"I've been borrowing names all along," he said, drowsily; "tell Lynch I kept his. I didn't make a bad use of yours either," he said, very slowly, and seemed to doze.
“There’s the pity! I must have heard it, but I was all foggy with fever most of the time, and can’t remember. Nor what became of him either. One day he didn’t turn up—that’s all I recall. And soon afterward I was off again, and didn’t think of him for years. Then, one day, I had to settle something with myself, and, by George, there he was, telling me the right and wrong of it! Queer—he comes like that, at long intervals; turning-points, I suppose.” He frowned, his heavy head sunk forward, his eyes distant, pursuing the vision.
But a new departure dates from Linnaeus himself, since he was the first who clearly perceived the existence of this discord. He was the first who said distinctly, that there is a natural system of plants, which could not be established by the use of predetermined marks, as had been previously attempted, and that even the rules for framing it were still undiscovered. In his Fragments of the date of 1738, he gave a list of sixty-five groups or orders, which he regarded provisionally as cycles of natural affinity, but he did not venture to give their characteristic marks. These groups, though better separated and more naturally arranged than those of Kaspar Bauhin, were like his founded solely on a refined feeling for the relative resemblances and graduated differences that were observed in comparing plants with one another, and this is no less true of the enumeration of natural families attempted by Bernard de Jussieu in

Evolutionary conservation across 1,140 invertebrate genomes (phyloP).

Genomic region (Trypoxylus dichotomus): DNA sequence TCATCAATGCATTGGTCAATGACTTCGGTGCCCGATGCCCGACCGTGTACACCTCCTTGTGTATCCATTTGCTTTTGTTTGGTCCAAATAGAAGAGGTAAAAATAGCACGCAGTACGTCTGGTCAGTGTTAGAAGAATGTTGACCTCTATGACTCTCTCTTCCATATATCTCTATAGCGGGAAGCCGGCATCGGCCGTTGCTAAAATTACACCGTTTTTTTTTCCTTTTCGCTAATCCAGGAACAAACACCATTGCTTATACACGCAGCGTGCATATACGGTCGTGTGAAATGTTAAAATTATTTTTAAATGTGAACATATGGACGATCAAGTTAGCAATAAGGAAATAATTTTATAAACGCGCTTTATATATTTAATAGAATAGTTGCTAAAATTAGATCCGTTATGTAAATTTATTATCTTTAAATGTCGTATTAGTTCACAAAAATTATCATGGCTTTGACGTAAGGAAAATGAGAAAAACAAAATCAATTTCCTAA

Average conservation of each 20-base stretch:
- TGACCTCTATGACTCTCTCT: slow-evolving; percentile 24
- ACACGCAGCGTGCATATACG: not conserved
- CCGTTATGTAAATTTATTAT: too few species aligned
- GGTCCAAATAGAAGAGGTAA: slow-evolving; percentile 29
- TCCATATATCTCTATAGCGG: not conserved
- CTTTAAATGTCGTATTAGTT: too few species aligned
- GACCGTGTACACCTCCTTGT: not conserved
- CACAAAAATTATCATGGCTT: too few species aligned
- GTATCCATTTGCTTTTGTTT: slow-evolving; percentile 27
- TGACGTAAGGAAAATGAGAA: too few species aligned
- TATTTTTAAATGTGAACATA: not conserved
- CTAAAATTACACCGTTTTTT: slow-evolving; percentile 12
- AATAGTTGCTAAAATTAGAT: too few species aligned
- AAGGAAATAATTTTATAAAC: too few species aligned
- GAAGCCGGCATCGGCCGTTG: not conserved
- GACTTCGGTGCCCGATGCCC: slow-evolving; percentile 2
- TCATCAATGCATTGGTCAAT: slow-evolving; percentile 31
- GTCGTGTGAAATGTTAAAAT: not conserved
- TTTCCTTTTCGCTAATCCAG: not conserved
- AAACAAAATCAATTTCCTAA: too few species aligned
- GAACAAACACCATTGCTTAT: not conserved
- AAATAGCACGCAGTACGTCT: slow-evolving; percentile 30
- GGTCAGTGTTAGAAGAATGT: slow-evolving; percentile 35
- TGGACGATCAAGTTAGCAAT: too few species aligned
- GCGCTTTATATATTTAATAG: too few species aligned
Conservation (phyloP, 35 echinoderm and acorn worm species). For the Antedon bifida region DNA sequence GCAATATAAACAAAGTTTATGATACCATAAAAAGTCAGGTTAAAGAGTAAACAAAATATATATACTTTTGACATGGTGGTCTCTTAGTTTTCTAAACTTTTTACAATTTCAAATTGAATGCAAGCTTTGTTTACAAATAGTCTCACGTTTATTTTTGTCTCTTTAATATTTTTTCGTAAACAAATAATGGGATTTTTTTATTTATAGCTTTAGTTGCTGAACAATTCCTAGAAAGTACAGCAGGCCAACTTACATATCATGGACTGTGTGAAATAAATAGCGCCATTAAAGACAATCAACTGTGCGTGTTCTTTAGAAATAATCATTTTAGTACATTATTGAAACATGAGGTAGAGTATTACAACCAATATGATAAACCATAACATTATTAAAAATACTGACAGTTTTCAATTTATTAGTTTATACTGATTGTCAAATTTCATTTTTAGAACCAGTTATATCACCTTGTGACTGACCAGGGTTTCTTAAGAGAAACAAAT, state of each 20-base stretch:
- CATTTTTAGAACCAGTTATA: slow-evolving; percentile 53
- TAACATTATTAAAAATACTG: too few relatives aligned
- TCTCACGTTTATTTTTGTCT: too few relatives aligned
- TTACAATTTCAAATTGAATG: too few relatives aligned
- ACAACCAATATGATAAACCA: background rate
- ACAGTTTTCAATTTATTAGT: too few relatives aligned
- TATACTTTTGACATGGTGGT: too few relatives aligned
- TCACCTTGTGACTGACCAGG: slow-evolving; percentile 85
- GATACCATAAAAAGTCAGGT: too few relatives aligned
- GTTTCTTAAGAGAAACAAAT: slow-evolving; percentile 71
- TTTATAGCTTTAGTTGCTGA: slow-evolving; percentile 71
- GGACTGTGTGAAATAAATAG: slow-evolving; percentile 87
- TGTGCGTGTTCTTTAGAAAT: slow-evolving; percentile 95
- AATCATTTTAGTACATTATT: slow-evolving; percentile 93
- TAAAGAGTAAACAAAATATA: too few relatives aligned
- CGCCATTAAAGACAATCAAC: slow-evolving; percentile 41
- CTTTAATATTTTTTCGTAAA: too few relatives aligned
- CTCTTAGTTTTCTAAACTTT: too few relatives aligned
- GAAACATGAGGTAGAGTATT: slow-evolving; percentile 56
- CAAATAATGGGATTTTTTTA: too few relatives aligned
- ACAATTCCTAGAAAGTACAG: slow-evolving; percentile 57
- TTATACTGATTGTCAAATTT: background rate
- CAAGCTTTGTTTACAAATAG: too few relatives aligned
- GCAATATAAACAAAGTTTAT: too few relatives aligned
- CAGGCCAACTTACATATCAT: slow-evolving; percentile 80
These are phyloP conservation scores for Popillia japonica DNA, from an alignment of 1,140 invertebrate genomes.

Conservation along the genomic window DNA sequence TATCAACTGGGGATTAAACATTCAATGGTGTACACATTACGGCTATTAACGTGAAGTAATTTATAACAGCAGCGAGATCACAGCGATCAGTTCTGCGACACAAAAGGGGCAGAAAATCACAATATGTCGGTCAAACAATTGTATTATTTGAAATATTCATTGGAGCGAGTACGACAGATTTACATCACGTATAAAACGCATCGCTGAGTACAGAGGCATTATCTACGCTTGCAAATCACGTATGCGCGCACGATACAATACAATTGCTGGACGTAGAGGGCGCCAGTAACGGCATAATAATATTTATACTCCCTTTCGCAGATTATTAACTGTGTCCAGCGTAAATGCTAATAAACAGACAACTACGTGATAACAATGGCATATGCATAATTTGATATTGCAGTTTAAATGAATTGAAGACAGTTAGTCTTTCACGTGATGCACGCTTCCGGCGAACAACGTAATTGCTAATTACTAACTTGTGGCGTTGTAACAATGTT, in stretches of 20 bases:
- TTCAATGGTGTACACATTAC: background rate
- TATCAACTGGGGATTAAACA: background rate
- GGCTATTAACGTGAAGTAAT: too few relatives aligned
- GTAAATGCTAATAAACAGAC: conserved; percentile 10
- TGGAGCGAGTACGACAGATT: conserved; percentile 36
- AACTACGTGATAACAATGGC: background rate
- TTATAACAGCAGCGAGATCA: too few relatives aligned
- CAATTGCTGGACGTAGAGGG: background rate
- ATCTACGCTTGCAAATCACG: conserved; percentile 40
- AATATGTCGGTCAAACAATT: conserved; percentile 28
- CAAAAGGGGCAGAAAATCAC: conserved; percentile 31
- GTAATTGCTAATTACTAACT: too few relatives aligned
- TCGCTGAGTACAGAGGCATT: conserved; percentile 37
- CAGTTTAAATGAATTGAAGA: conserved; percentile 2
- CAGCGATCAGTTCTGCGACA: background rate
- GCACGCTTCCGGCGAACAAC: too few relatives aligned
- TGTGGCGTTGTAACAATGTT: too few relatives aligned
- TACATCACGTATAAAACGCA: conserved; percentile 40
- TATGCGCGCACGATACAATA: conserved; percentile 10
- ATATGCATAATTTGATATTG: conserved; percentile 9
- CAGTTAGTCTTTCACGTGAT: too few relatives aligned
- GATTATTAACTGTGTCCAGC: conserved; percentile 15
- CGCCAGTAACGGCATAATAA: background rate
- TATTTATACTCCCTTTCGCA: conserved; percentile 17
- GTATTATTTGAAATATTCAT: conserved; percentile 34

I find, as most people do, I have no doubt, that it is very hard to realize the significance of a fact that is stated in mere abstract figures. It is only after I have translated these abstractions into terms of my own experience that I am able to grasp them. That must be my excuse here for what may seem a rather far-fetched comparison.
And he pointed to some high chimneys that overtopped 18a belt of trees, and stopped and gazed. But I was in no mood of reverence and, though I have frequently struggled to induce a feeling of rapture when gazing upon the large canvases of Watts, I have never been able to do so. So I pulled out my handkerchief and wiped my perspiring forehead.详情 ➢
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